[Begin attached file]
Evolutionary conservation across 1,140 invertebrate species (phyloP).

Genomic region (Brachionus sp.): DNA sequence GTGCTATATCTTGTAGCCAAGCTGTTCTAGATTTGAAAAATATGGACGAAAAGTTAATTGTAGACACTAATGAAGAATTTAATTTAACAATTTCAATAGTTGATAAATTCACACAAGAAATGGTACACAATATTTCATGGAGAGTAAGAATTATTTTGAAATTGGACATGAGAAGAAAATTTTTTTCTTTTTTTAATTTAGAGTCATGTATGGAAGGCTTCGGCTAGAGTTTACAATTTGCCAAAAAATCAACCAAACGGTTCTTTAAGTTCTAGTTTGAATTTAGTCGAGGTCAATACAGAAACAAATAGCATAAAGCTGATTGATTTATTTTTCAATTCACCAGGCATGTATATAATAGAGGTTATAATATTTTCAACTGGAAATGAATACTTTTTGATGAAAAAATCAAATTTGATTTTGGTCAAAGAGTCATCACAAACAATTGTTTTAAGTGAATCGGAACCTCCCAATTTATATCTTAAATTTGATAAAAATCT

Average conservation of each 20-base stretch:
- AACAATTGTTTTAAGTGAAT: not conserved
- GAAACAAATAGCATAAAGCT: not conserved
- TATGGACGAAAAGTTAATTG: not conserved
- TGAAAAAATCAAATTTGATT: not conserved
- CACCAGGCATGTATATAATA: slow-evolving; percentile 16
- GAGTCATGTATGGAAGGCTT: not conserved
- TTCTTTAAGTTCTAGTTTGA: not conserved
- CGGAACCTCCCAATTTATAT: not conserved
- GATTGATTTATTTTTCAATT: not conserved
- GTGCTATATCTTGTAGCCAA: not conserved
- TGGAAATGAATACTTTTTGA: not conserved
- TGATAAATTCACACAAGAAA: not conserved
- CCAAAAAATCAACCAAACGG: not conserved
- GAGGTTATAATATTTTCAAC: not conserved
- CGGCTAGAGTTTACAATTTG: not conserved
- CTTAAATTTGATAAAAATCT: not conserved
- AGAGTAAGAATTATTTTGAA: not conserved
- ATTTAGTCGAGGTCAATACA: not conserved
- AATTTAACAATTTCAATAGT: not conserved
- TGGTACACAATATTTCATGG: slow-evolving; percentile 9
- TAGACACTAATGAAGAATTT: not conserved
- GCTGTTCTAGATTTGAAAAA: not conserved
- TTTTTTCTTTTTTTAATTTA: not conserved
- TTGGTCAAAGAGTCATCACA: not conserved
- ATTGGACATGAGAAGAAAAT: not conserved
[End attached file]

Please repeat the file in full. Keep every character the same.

Evolutionary conservation across 1,140 invertebrate species (phyloP).

Genomic region (Brachionus sp.): DNA sequence GTGCTATATCTTGTAGCCAAGCTGTTCTAGATTTGAAAAATATGGACGAAAAGTTAATTGTAGACACTAATGAAGAATTTAATTTAACAATTTCAATAGTTGATAAATTCACACAAGAAATGGTACACAATATTTCATGGAGAGTAAGAATTATTTTGAAATTGGACATGAGAAGAAAATTTTTTTCTTTTTTTAATTTAGAGTCATGTATGGAAGGCTTCGGCTAGAGTTTACAATTTGCCAAAAAATCAACCAAACGGTTCTTTAAGTTCTAGTTTGAATTTAGTCGAGGTCAATACAGAAACAAATAGCATAAAGCTGATTGATTTATTTTTCAATTCACCAGGCATGTATATAATAGAGGTTATAATATTTTCAACTGGAAATGAATACTTTTTGATGAAAAAATCAAATTTGATTTTGGTCAAAGAGTCATCACAAACAATTGTTTTAAGTGAATCGGAACCTCCCAATTTATATCTTAAATTTGATAAAAATCT

Average conservation of each 20-base stretch:
- AACAATTGTTTTAAGTGAAT: not conserved
- GAAACAAATAGCATAAAGCT: not conserved
- TATGGACGAAAAGTTAATTG: not conserved
- TGAAAAAATCAAATTTGATT: not conserved
- CACCAGGCATGTATATAATA: slow-evolving; percentile 16
- GAGTCATGTATGGAAGGCTT: not conserved
- TTCTTTAAGTTCTAGTTTGA: not conserved
- CGGAACCTCCCAATTTATAT: not conserved
- GATTGATTTATTTTTCAATT: not conserved
- GTGCTATATCTTGTAGCCAA: not conserved
- TGGAAATGAATACTTTTTGA: not conserved
- TGATAAATTCACACAAGAAA: not conserved
- CCAAAAAATCAACCAAACGG: not conserved
- GAGGTTATAATATTTTCAAC: not conserved
- CGGCTAGAGTTTACAATTTG: not conserved
- CTTAAATTTGATAAAAATCT: not conserved
- AGAGTAAGAATTATTTTGAA: not conserved
- ATTTAGTCGAGGTCAATACA: not conserved
- AATTTAACAATTTCAATAGT: not conserved
- TGGTACACAATATTTCATGG: slow-evolving; percentile 9
- TAGACACTAATGAAGAATTT: not conserved
- GCTGTTCTAGATTTGAAAAA: not conserved
- TTTTTTCTTTTTTTAATTTA: not conserved
- TTGGTCAAAGAGTCATCACA: not conserved
- ATTGGACATGAGAAGAAAAT: not conserved